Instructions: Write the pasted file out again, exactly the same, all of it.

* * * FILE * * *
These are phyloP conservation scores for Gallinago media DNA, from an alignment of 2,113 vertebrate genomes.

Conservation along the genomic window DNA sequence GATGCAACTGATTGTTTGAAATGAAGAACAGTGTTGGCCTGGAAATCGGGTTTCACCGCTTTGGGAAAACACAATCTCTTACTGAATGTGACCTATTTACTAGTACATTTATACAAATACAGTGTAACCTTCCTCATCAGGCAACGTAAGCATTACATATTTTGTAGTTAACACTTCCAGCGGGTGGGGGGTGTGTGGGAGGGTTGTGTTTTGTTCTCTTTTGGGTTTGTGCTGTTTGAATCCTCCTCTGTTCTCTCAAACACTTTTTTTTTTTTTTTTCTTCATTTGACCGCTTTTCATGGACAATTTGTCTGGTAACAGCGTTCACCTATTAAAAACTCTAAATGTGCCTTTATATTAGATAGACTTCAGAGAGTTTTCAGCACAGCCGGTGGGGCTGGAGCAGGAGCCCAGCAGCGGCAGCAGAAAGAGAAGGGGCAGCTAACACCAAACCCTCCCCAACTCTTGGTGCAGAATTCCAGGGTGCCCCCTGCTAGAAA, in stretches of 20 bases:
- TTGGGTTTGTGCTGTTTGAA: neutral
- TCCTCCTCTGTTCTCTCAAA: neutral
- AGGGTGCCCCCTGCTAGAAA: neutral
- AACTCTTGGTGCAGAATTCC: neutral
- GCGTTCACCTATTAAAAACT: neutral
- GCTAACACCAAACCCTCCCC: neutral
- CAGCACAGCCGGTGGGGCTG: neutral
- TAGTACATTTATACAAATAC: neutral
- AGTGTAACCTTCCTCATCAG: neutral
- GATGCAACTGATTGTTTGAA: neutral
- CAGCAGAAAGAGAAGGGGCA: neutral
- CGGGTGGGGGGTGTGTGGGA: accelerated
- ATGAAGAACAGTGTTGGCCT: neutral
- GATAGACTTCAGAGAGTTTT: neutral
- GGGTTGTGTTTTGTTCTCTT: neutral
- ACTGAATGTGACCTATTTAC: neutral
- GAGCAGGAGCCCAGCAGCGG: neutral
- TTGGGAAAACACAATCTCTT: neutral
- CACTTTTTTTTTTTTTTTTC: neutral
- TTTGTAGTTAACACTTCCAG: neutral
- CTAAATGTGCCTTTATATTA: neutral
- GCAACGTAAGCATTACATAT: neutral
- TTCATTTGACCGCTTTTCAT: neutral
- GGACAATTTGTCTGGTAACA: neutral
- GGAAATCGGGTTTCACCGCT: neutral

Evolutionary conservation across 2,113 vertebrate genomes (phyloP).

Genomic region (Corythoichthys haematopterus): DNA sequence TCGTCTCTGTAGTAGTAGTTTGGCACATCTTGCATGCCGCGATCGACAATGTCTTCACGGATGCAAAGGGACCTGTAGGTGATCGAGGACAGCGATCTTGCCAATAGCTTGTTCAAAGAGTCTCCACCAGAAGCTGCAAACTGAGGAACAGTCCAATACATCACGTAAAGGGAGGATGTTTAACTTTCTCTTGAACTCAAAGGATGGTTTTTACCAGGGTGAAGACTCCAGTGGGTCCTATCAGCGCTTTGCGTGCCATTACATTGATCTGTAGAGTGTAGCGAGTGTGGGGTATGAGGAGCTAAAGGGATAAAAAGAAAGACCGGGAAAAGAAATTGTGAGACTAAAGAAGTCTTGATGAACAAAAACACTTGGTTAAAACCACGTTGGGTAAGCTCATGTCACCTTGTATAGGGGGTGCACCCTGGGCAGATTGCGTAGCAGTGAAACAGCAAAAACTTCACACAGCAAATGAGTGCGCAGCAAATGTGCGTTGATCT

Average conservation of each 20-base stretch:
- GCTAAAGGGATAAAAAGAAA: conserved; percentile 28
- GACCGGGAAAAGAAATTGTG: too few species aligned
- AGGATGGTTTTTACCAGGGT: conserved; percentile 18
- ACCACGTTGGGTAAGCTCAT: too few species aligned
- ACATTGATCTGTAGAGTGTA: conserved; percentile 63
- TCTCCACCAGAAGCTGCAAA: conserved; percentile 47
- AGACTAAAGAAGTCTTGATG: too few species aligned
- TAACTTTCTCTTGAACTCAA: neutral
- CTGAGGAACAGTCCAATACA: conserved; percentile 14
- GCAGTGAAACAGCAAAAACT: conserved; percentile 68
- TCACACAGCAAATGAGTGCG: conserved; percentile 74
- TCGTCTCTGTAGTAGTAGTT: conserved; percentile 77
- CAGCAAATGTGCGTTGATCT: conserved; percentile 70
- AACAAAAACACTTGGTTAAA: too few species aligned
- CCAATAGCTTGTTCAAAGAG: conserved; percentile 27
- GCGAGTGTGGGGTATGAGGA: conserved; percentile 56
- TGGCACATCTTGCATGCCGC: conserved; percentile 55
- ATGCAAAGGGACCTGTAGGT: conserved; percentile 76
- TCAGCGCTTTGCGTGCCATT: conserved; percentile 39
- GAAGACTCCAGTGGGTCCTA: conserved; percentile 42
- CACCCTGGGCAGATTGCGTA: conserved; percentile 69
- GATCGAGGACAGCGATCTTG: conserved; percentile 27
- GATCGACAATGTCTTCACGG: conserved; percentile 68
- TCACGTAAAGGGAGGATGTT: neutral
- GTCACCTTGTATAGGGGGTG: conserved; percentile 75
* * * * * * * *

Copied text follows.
These are phyloP conservation scores for Gallinago media DNA, from an alignment of 2,113 vertebrate genomes.

Conservation along the genomic window DNA sequence GATGCAACTGATTGTTTGAAATGAAGAACAGTGTTGGCCTGGAAATCGGGTTTCACCGCTTTGGGAAAACACAATCTCTTACTGAATGTGACCTATTTACTAGTACATTTATACAAATACAGTGTAACCTTCCTCATCAGGCAACGTAAGCATTACATATTTTGTAGTTAACACTTCCAGCGGGTGGGGGGTGTGTGGGAGGGTTGTGTTTTGTTCTCTTTTGGGTTTGTGCTGTTTGAATCCTCCTCTGTTCTCTCAAACACTTTTTTTTTTTTTTTTCTTCATTTGACCGCTTTTCATGGACAATTTGTCTGGTAACAGCGTTCACCTATTAAAAACTCTAAATGTGCCTTTATATTAGATAGACTTCAGAGAGTTTTCAGCACAGCCGGTGGGGCTGGAGCAGGAGCCCAGCAGCGGCAGCAGAAAGAGAAGGGGCAGCTAACACCAAACCCTCCCCAACTCTTGGTGCAGAATTCCAGGGTGCCCCCTGCTAGAAA, in stretches of 20 bases:
- TTGGGTTTGTGCTGTTTGAA: neutral
- TCCTCCTCTGTTCTCTCAAA: neutral
- AGGGTGCCCCCTGCTAGAAA: neutral
- AACTCTTGGTGCAGAATTCC: neutral
- GCGTTCACCTATTAAAAACT: neutral
- GCTAACACCAAACCCTCCCC: neutral
- CAGCACAGCCGGTGGGGCTG: neutral
- TAGTACATTTATACAAATAC: neutral
- AGTGTAACCTTCCTCATCAG: neutral
- GATGCAACTGATTGTTTGAA: neutral
- CAGCAGAAAGAGAAGGGGCA: neutral
- CGGGTGGGGGGTGTGTGGGA: accelerated
- ATGAAGAACAGTGTTGGCCT: neutral
- GATAGACTTCAGAGAGTTTT: neutral
- GGGTTGTGTTTTGTTCTCTT: neutral
- ACTGAATGTGACCTATTTAC: neutral
- GAGCAGGAGCCCAGCAGCGG: neutral
- TTGGGAAAACACAATCTCTT: neutral
- CACTTTTTTTTTTTTTTTTC: neutral
- TTTGTAGTTAACACTTCCAG: neutral
- CTAAATGTGCCTTTATATTA: neutral
- GCAACGTAAGCATTACATAT: neutral
- TTCATTTGACCGCTTTTCAT: neutral
- GGACAATTTGTCTGGTAACA: neutral
- GGAAATCGGGTTTCACCGCT: neutral

Evolutionary conservation across 2,113 vertebrate genomes (phyloP).

Genomic region (Corythoichthys haematopterus): DNA sequence TCGTCTCTGTAGTAGTAGTTTGGCACATCTTGCATGCCGCGATCGACAATGTCTTCACGGATGCAAAGGGACCTGTAGGTGATCGAGGACAGCGATCTTGCCAATAGCTTGTTCAAAGAGTCTCCACCAGAAGCTGCAAACTGAGGAACAGTCCAATACATCACGTAAAGGGAGGATGTTTAACTTTCTCTTGAACTCAAAGGATGGTTTTTACCAGGGTGAAGACTCCAGTGGGTCCTATCAGCGCTTTGCGTGCCATTACATTGATCTGTAGAGTGTAGCGAGTGTGGGGTATGAGGAGCTAAAGGGATAAAAAGAAAGACCGGGAAAAGAAATTGTGAGACTAAAGAAGTCTTGATGAACAAAAACACTTGGTTAAAACCACGTTGGGTAAGCTCATGTCACCTTGTATAGGGGGTGCACCCTGGGCAGATTGCGTAGCAGTGAAACAGCAAAAACTTCACACAGCAAATGAGTGCGCAGCAAATGTGCGTTGATCT

Average conservation of each 20-base stretch:
- GCTAAAGGGATAAAAAGAAA: conserved; percentile 28
- GACCGGGAAAAGAAATTGTG: too few species aligned
- AGGATGGTTTTTACCAGGGT: conserved; percentile 18
- ACCACGTTGGGTAAGCTCAT: too few species aligned
- ACATTGATCTGTAGAGTGTA: conserved; percentile 63
- TCTCCACCAGAAGCTGCAAA: conserved; percentile 47
- AGACTAAAGAAGTCTTGATG: too few species aligned
- TAACTTTCTCTTGAACTCAA: neutral
- CTGAGGAACAGTCCAATACA: conserved; percentile 14
- GCAGTGAAACAGCAAAAACT: conserved; percentile 68
- TCACACAGCAAATGAGTGCG: conserved; percentile 74
- TCGTCTCTGTAGTAGTAGTT: conserved; percentile 77
- CAGCAAATGTGCGTTGATCT: conserved; percentile 70
- AACAAAAACACTTGGTTAAA: too few species aligned
- CCAATAGCTTGTTCAAAGAG: conserved; percentile 27
- GCGAGTGTGGGGTATGAGGA: conserved; percentile 56
- TGGCACATCTTGCATGCCGC: conserved; percentile 55
- ATGCAAAGGGACCTGTAGGT: conserved; percentile 76
- TCAGCGCTTTGCGTGCCATT: conserved; percentile 39
- GAAGACTCCAGTGGGTCCTA: conserved; percentile 42
- CACCCTGGGCAGATTGCGTA: conserved; percentile 69
- GATCGAGGACAGCGATCTTG: conserved; percentile 27
- GATCGACAATGTCTTCACGG: conserved; percentile 68
- TCACGTAAAGGGAGGATGTT: neutral
- GTCACCTTGTATAGGGGGTG: conserved; percentile 75